“Punting the Pundits” is an Open Thread. It is a selection of editorials and opinions from around the news medium and the internet blogs. The intent is to provide a forum for your reactions and opinions, not just to the opinions presented, but to what ever you find important.
Thanks to ek hornbeck, click on the link and you can access all the past “Punting the Pundits”.
Follow us on Twitter @StarsHollowGzt
New York Times Editorial: More Jobs, Higher Pay
In President Obama’s first term, the fiscal stimulus and the auto-industry rescue of 2009 created and preserved millions of jobs. But the stimulus ended years ago, replaced with temporary measures that have been insufficient to propel the economy forward. Health care reform in 2010 was a major step in the effort to support the middle class, but its broad effects will be felt only in the years and decades to come. [..]
A recent federal court ruling invalidating his recess appointees to the National Labor Relations Board, which enforces federal labor law, will be a further setback to workers’ ability to bargain for higher wages. The misguided decision, if upheld, would deny the board a quorum to rule on legal questions. In seeking to overturn the ruling, all the way to the Supreme Court, if necessary, the administration should take aim at the court’s unjustified incursion on presidential power and its antiunion bias. [..]
In his first term – a time of persistent high unemployment, weak job growth, stagnating wages and rising income inequality – Mr. Obama neglected a basic labor agenda. He now has a chance to take corrective action.
Simon Johnson: Who Decided U.S. Megabanks Are Too Big to Jail?
Tom Hanks has a knack for playing the roles that define American generations. In “Saving Private Ryan,” he embodied the courage of the men who landed on the Normandy beaches under heavy fire. In “Apollo 13,” he conveyed calm and ingenuity under intense pressure: “Houston, we have a problem.” And Forrest Gump revealed much about America before, during and after the Vietnam War.
If Hanks turns his attention to our most recent decade, which character should he choose? My suggestion is Assistant Attorney General Lanny Breuer, the head of the criminal division at the Justice Department and the man responsible for determining whether anyone should be prosecuted for the financial crisis of 2008.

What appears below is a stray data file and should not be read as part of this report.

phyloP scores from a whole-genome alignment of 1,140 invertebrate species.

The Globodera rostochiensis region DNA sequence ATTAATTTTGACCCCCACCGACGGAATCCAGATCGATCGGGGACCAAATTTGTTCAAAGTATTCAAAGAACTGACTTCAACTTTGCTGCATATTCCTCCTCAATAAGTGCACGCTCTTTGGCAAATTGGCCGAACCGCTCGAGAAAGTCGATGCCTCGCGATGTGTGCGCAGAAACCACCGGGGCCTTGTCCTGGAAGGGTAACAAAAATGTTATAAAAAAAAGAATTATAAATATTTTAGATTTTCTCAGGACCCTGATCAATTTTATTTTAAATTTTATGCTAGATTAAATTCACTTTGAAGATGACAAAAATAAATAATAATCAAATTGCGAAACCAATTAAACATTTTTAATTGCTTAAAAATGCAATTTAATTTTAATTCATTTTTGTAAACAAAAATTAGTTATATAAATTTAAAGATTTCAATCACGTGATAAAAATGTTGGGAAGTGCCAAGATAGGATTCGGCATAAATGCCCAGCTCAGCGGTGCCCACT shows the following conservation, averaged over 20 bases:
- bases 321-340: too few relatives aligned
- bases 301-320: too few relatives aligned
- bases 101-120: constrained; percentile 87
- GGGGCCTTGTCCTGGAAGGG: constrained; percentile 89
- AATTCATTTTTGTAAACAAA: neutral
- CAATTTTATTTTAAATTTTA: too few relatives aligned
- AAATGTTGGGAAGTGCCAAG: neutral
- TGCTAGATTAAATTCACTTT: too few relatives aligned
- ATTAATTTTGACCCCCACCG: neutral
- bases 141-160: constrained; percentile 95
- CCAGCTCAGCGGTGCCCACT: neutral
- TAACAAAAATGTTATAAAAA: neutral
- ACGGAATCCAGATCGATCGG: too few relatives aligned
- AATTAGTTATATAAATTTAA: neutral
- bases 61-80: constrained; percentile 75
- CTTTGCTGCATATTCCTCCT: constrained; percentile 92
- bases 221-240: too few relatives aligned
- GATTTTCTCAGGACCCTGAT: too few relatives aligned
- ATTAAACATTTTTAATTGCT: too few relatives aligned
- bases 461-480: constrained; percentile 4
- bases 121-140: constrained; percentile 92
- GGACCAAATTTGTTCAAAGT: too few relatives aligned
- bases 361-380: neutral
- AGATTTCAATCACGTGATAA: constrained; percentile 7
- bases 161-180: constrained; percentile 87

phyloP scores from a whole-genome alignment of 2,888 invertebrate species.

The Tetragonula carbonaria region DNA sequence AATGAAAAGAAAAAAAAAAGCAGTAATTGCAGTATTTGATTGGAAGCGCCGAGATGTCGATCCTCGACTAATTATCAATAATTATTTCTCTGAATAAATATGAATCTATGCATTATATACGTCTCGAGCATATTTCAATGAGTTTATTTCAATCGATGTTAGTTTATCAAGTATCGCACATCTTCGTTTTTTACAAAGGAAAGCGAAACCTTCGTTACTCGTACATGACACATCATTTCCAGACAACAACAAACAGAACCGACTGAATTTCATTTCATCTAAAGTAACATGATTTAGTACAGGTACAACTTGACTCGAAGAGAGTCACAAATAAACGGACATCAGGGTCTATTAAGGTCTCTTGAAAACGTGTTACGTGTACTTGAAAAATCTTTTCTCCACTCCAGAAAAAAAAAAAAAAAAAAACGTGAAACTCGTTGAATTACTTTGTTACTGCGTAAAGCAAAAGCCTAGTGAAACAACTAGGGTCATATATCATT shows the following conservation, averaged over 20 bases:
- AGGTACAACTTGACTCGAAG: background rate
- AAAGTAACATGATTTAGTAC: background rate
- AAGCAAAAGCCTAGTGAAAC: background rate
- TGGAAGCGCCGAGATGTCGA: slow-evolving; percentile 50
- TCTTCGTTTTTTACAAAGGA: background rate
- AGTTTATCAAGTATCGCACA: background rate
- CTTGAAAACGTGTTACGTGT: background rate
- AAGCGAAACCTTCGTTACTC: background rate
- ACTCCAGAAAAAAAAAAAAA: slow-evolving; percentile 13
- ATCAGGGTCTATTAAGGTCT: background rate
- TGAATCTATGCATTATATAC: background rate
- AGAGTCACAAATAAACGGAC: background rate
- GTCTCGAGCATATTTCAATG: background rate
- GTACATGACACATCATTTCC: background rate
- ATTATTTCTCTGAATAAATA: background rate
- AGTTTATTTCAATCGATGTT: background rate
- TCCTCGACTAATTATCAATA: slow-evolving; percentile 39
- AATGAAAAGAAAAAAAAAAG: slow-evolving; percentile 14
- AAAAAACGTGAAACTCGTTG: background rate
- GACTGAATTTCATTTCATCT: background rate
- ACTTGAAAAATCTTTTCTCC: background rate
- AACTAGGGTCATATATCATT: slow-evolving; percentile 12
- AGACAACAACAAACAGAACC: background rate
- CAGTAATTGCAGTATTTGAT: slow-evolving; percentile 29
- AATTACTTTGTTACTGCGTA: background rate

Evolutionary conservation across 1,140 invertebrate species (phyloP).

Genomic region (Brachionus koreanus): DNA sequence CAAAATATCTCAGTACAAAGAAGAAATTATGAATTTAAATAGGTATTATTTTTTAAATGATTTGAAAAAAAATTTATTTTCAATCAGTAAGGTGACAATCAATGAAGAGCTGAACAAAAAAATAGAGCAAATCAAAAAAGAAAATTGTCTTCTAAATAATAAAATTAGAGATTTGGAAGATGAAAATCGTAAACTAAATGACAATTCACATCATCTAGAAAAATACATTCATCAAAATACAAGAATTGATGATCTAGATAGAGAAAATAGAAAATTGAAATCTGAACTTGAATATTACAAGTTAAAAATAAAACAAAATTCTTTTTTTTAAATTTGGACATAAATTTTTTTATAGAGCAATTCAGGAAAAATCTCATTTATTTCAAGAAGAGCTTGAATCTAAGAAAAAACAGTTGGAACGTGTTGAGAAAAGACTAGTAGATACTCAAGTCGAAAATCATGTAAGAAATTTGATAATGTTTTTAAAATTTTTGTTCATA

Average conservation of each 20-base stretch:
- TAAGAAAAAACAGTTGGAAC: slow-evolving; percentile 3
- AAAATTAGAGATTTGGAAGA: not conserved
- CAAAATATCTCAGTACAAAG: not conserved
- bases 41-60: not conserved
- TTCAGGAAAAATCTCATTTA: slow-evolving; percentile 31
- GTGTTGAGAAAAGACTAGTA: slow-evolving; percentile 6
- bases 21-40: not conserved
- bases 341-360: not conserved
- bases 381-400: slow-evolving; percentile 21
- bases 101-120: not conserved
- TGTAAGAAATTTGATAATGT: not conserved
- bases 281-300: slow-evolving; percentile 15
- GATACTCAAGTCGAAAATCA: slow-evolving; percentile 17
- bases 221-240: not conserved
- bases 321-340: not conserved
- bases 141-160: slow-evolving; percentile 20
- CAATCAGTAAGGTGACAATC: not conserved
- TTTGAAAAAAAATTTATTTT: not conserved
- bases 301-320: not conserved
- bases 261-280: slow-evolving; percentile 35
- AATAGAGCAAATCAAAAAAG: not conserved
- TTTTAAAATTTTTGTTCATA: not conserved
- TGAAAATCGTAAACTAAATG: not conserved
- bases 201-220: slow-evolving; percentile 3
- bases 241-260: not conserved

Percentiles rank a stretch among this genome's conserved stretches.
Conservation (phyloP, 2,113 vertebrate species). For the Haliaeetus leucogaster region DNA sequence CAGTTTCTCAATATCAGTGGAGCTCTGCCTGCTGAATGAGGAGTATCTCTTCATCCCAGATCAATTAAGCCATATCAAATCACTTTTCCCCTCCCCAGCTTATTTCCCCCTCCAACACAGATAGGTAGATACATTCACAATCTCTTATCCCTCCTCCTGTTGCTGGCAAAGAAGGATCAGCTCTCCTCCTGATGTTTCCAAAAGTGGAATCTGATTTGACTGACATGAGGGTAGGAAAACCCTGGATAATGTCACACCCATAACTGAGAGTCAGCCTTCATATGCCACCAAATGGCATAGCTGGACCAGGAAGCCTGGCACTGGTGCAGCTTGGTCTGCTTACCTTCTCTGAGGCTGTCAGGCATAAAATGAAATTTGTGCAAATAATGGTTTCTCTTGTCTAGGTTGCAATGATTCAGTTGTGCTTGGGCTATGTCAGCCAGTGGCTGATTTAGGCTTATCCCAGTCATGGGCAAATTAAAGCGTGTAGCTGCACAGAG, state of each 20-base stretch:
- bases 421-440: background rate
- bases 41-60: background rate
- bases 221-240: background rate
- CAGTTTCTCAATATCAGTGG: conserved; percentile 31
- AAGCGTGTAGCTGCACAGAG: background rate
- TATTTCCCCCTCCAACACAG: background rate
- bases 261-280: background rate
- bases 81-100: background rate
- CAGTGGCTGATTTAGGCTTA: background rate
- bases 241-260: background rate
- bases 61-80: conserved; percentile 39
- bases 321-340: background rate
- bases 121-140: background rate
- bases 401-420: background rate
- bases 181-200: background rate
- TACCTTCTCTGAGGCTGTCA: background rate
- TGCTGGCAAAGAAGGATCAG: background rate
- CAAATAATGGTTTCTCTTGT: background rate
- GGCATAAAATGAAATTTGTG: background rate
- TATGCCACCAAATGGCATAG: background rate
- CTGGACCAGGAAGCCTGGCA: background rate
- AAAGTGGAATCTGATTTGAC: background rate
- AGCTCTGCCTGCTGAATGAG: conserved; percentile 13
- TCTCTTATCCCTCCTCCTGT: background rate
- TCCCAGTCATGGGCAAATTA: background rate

In an on-camera interview, which aired recently, Breuer stated plainly that some financial institutions are too large and too complex to be held accountable before the law. Bipartisan pressure is now being applied on the Justice Department to reveal exactly how this determination was made. Breuer, however, has announced he will leave government March 1. Good luck unraveling the cover-up that must already be in place.
Edward Koch, who died last week at 88, figures prominently as an antagonist in “How to Survive a Plague,” David France’s excellent new documentary about the AIDS Coalition to Unleash Power (ACT UP). The film opens with footage from 1987 of a reporter asking Koch, then New York’s mayor, why he called ACT UP protesters “fascists” but referred to them in a news release as “concerned citizens.” Koch replied, classically, “Fascists can be concerned citizens.” [..]
But “How to Survive a Plague” shows that ACT UP was a movement that worked effectively within the system at the same time that it worked noisily against it. ACT UP activists weren’t just angry about national apathy and inaction on AIDS; they also had specific demands and constructive ideas about how the government and drug companies could do better. Unlike a lot of protest movements, once they got to the stage where the targets of their protests said, “I’m listening. What do you want me to do?” they had concrete answers.
If you wonder why we spend more money on health care than any other country but have some of the worst health outcomes, you need look no further than the halls of Congress to it figure out. [..]
Drug makers have long had cozy relationships and outsized influence on lawmakers in Washington. That’s why Obamacare barely touches that industry. Big Pharma essentially blackmailed members of Congress and the White House by threatening to bankroll a huge PR and lobbying campaign to kill health care reform if serious consideration was given to allowing Medicare officials to negotiate for lower drug prices.
Alan Simpson’s the lead pitchman for a billionaire- and corporate-funded initiative to slash Social Security that has subjected the public to years of nonstop haranguing and lecturing.
The lecturing’s gotten crude, too, as when Simpson insisted that anyone who disagrees with him is shoveling “bullsh*t.”
That’s tough talk, but it’s a funny thing: When the public makes tough decisions, as it did in a new National Academy of Social Insurance (NASI) survey, the tough-talking Mr. Simpson is nowhere to be found.
On Wednesday, the Arkansas legislature lurched forward with a radical measure to ban most abortions if a fetal heartbeat is detected within six weeks of a pregnancy, a requirement experts say will force the state to insert a probe into a woman’s vagina to detect. [..]
Libertarian billionaire Charles Koch, author of his own ideology he touts as the “Science of Liberty,” is famous for spreading his beliefs (and his business interests) through the aggressive use of political donations to candidates, think tanks, media outlets, universities, career-training institutes and dark-money attack-ad groups. But critics, including myself, point to the hundreds of state and federal Koch-backed politicians who seem to prioritize fairly authoritarian policies. Rapert’s transvaginal probes and government-forced pregnancies do not seem to cohere with any notion of individual liberty I’m familiar with.